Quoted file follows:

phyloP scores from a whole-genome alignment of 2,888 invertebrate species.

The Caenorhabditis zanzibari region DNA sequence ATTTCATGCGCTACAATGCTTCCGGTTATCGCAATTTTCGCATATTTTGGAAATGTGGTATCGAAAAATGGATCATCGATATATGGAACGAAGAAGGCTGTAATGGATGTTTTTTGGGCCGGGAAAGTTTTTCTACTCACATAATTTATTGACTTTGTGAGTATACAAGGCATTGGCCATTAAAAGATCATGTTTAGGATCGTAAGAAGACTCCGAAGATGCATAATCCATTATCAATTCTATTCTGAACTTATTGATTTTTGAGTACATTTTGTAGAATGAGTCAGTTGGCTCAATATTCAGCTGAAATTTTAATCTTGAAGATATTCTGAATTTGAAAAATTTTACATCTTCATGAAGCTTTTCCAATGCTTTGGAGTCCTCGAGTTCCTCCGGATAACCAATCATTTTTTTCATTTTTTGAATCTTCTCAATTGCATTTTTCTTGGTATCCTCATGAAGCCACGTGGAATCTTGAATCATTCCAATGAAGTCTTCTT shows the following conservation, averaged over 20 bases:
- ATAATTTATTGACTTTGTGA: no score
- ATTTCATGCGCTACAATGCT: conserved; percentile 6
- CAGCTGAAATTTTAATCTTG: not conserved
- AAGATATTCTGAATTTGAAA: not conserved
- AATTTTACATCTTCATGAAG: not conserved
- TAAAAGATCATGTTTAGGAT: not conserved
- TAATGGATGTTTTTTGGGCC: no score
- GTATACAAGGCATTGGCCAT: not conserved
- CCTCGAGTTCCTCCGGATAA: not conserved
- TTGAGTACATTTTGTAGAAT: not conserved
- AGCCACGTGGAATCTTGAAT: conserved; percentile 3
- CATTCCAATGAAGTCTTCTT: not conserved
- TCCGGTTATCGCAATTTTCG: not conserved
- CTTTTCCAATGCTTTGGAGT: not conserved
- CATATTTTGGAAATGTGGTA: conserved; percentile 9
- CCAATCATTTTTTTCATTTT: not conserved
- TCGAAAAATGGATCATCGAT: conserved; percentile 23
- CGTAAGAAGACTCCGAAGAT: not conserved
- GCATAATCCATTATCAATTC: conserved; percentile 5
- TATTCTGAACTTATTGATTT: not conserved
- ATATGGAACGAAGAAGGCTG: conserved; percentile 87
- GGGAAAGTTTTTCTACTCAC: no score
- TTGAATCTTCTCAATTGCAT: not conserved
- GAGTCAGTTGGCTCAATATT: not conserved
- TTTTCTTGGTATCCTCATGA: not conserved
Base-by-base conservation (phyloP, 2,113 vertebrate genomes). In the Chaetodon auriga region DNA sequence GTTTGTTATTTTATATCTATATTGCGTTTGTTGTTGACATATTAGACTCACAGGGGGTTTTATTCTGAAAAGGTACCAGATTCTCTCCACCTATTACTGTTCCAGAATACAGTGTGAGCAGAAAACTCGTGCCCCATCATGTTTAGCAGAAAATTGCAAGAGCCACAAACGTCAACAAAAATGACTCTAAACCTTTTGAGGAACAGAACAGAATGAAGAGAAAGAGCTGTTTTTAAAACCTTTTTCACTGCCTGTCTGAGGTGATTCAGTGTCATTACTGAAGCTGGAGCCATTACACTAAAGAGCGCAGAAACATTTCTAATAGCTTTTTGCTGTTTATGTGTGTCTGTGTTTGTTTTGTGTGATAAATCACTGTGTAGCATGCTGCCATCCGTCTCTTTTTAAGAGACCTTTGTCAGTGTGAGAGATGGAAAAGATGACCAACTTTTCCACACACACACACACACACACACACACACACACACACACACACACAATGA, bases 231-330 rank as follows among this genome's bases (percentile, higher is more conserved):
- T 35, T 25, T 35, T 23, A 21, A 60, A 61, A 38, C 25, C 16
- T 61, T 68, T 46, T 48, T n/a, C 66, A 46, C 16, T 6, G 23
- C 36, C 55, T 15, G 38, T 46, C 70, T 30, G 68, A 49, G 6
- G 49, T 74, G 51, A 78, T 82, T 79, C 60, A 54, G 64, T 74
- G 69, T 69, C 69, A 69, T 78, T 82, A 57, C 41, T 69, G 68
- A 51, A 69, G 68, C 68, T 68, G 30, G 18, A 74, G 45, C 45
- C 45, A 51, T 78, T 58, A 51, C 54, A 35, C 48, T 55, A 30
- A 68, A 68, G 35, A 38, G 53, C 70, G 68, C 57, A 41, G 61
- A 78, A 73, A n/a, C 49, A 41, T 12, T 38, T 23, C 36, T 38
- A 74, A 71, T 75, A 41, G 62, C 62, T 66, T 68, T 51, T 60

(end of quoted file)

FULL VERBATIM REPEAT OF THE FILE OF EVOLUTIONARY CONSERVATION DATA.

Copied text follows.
phyloP scores from a whole-genome alignment of 2,888 invertebrate species.

The Caenorhabditis zanzibari region DNA sequence ATTTCATGCGCTACAATGCTTCCGGTTATCGCAATTTTCGCATATTTTGGAAATGTGGTATCGAAAAATGGATCATCGATATATGGAACGAAGAAGGCTGTAATGGATGTTTTTTGGGCCGGGAAAGTTTTTCTACTCACATAATTTATTGACTTTGTGAGTATACAAGGCATTGGCCATTAAAAGATCATGTTTAGGATCGTAAGAAGACTCCGAAGATGCATAATCCATTATCAATTCTATTCTGAACTTATTGATTTTTGAGTACATTTTGTAGAATGAGTCAGTTGGCTCAATATTCAGCTGAAATTTTAATCTTGAAGATATTCTGAATTTGAAAAATTTTACATCTTCATGAAGCTTTTCCAATGCTTTGGAGTCCTCGAGTTCCTCCGGATAACCAATCATTTTTTTCATTTTTTGAATCTTCTCAATTGCATTTTTCTTGGTATCCTCATGAAGCCACGTGGAATCTTGAATCATTCCAATGAAGTCTTCTT shows the following conservation, averaged over 20 bases:
- ATAATTTATTGACTTTGTGA: no score
- ATTTCATGCGCTACAATGCT: conserved; percentile 6
- CAGCTGAAATTTTAATCTTG: not conserved
- AAGATATTCTGAATTTGAAA: not conserved
- AATTTTACATCTTCATGAAG: not conserved
- TAAAAGATCATGTTTAGGAT: not conserved
- TAATGGATGTTTTTTGGGCC: no score
- GTATACAAGGCATTGGCCAT: not conserved
- CCTCGAGTTCCTCCGGATAA: not conserved
- TTGAGTACATTTTGTAGAAT: not conserved
- AGCCACGTGGAATCTTGAAT: conserved; percentile 3
- CATTCCAATGAAGTCTTCTT: not conserved
- TCCGGTTATCGCAATTTTCG: not conserved
- CTTTTCCAATGCTTTGGAGT: not conserved
- CATATTTTGGAAATGTGGTA: conserved; percentile 9
- CCAATCATTTTTTTCATTTT: not conserved
- TCGAAAAATGGATCATCGAT: conserved; percentile 23
- CGTAAGAAGACTCCGAAGAT: not conserved
- GCATAATCCATTATCAATTC: conserved; percentile 5
- TATTCTGAACTTATTGATTT: not conserved
- ATATGGAACGAAGAAGGCTG: conserved; percentile 87
- GGGAAAGTTTTTCTACTCAC: no score
- TTGAATCTTCTCAATTGCAT: not conserved
- GAGTCAGTTGGCTCAATATT: not conserved
- TTTTCTTGGTATCCTCATGA: not conserved
Base-by-base conservation (phyloP, 2,113 vertebrate genomes). In the Chaetodon auriga region DNA sequence GTTTGTTATTTTATATCTATATTGCGTTTGTTGTTGACATATTAGACTCACAGGGGGTTTTATTCTGAAAAGGTACCAGATTCTCTCCACCTATTACTGTTCCAGAATACAGTGTGAGCAGAAAACTCGTGCCCCATCATGTTTAGCAGAAAATTGCAAGAGCCACAAACGTCAACAAAAATGACTCTAAACCTTTTGAGGAACAGAACAGAATGAAGAGAAAGAGCTGTTTTTAAAACCTTTTTCACTGCCTGTCTGAGGTGATTCAGTGTCATTACTGAAGCTGGAGCCATTACACTAAAGAGCGCAGAAACATTTCTAATAGCTTTTTGCTGTTTATGTGTGTCTGTGTTTGTTTTGTGTGATAAATCACTGTGTAGCATGCTGCCATCCGTCTCTTTTTAAGAGACCTTTGTCAGTGTGAGAGATGGAAAAGATGACCAACTTTTCCACACACACACACACACACACACACACACACACACACACACACACAATGA, bases 231-330 rank as follows among this genome's bases (percentile, higher is more conserved):
- T 35, T 25, T 35, T 23, A 21, A 60, A 61, A 38, C 25, C 16
- T 61, T 68, T 46, T 48, T n/a, C 66, A 46, C 16, T 6, G 23
- C 36, C 55, T 15, G 38, T 46, C 70, T 30, G 68, A 49, G 6
- G 49, T 74, G 51, A 78, T 82, T 79, C 60, A 54, G 64, T 74
- G 69, T 69, C 69, A 69, T 78, T 82, A 57, C 41, T 69, G 68
- A 51, A 69, G 68, C 68, T 68, G 30, G 18, A 74, G 45, C 45
- C 45, A 51, T 78, T 58, A 51, C 54, A 35, C 48, T 55, A 30
- A 68, A 68, G 35, A 38, G 53, C 70, G 68, C 57, A 41, G 61
- A 78, A 73, A n/a, C 49, A 41, T 12, T 38, T 23, C 36, T 38
- A 74, A 71, T 75, A 41, G 62, C 62, T 66, T 68, T 51, T 60